2021 Jeep Grand Cherokee

By November 16, 2020

The Jeep Grand Cherokee has a great reputation in three four areas: superlative capability, top comfort, handsome style, and good features.

It was a success from its introduction nearly 30 years ago, and has become one of the best-selling Jeeps ever. It rests on its laurels for 2021, with no changes because a redesign is planned in the next year or two.

Jeep offers four engines in the crossover SUV. The base Grand Cherokee uses a 295-horsepower 3.6-liter V-6 that’s refined and smooth. Every Grand Cherokee including the SRTs uses a great 8-speed automatic transmission that’s up to the task and then some.

Next, there’s a 5.7-liter V-8 that makes 360 hp, which is stronger for towing. If that’s not enough, there’s an even bigger V-8: a 6.4-liter making 475 hp. Finally, there is a supercharged 6.2-liter V-8 that explodes with 707 horsepower.

Four-wheel drive is more common, and standard on performance versions.

Every Grand Cherokee comfortably holds up to five adults with plenty of space in the back for gear. There is no three-row model.

The fuel economy of the most common powertrain, the V-6 with all-wheel drive, is less than exciting, EPA-rated at 18 mpg city, 25 highway, 21 combined; even the simpler rear-wheel drive versions get the same combined mpg.

The 5.7-liter V-8 drops a lot, to 14/22/17 mpg, while the 6.4-liter V-8 sinks to 13/19/15 mpg, and it requires premium fuel. The 700-plus-horsepower supercharged V-8 is in that category of buyers don’t care, 13 mpg if anyone’s watching.

The NASA gives the all-wheel-drive Grand Cherokee five stars overall in safety, with four stars for frontal crash tests and rollover prevention. Automatic emergency braking is not standard on every model: It’s optional on Limited, Trailhawk, and Overland models, while being standard on Summit, SRT, and Trackhawk models.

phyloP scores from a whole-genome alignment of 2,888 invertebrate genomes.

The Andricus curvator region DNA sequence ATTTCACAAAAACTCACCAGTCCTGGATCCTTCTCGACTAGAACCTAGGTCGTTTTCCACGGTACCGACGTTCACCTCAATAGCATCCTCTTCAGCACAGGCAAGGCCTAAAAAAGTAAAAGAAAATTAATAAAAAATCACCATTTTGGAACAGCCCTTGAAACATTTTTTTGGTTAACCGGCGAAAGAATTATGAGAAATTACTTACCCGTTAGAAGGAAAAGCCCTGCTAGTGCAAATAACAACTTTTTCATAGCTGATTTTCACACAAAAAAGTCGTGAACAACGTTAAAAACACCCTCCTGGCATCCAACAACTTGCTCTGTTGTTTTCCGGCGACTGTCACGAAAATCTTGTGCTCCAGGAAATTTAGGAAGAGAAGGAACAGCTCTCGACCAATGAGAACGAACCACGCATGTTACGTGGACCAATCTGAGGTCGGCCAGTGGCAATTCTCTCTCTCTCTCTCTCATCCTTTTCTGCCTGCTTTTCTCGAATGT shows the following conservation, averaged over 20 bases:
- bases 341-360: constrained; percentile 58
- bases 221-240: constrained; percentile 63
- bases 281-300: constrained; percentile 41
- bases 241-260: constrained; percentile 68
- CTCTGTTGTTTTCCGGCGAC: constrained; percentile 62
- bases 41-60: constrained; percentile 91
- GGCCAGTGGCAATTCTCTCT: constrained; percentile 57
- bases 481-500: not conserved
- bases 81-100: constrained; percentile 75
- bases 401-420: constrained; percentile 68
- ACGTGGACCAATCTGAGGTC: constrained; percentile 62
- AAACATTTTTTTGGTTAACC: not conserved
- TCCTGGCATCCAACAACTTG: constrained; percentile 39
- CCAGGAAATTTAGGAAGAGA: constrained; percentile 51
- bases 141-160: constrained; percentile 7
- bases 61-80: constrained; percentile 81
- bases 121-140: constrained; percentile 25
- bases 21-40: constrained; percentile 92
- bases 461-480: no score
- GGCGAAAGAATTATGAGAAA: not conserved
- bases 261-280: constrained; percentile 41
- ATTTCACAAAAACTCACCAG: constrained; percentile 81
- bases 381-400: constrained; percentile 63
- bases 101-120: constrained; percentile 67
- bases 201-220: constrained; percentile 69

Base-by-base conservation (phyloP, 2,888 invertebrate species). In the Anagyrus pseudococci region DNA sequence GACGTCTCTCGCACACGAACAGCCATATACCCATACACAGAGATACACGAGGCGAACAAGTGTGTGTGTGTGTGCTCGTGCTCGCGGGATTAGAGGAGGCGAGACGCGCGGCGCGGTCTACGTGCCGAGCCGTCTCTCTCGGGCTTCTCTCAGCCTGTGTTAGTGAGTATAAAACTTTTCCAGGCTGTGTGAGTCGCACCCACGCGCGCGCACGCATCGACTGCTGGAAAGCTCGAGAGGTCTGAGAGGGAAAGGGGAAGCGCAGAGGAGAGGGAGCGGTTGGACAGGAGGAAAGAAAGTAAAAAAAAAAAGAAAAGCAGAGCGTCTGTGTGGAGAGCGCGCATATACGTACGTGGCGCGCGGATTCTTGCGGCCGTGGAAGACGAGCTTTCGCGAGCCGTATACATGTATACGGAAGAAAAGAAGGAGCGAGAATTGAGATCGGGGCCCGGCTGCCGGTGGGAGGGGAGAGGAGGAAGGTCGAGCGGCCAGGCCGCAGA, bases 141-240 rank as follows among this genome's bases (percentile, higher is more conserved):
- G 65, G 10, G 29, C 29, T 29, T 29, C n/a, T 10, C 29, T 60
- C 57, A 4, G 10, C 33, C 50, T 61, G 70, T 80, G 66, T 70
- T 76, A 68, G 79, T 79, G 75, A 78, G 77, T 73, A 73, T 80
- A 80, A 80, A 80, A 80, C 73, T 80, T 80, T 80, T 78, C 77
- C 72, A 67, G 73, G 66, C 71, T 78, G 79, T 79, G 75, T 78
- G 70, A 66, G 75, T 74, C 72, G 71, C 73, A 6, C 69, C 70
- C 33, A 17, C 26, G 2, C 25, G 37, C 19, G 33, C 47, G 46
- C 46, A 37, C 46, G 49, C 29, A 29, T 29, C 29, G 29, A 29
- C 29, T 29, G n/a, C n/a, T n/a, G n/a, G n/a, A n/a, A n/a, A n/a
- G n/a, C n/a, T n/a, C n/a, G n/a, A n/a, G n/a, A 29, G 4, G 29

Model Lineup

The Grand Cherokee is available in Laredo, Limited, Trailhawk, Overland, Summit, SRT, and Trackhawk trims.

Laredo models start at more than $35,000, and come with 18-inch wheels, cloth upholstery, two USB chargers, a 7.0-inch infotainment screen with Apple CarPlay and Android Auto, and blind-spot monitors. Automatic emergency braking is not available.

The Grand Cherokee Limited adds an 8.4-inch touchscreen, power liftgate, leather upholstery, power-adjustable front seats, and more options such as active safety equipment with automatic emergency braking. Tougher four-wheel-drive systems, 20-inch wheels, a 5.7-liter V-8, and premium audio are all available too., making the Limited the most flexible model.

The Overland and Summit add luxury such as nappa leather upholstery, as well as 20-inch wheels for show.

The Trailhawk is Jeep’s ultimate luxury off-roader.

The SRT and Trackhawk models are muscle-bound models for the highway, not off-road. They add big brakes, big flares, big exhausts, and big dollars to the price.


The Grand Cherokee’s lines haven’t changed in a decade, and still look fresh. That’s quite an accomplishment for any designer. All the Jeep hallmarks are there: seven-slot grille, trapezoidal wheel arches, and tall ride height.

SRT models flaunt their muscle with wide fenders, bellowing exhausts, and flared nostrils. The Trailhawks expose blacked-out hoods for low reflection on the trails, and red tow hooks. The Summits spread chrome on the outside and wood on the inside.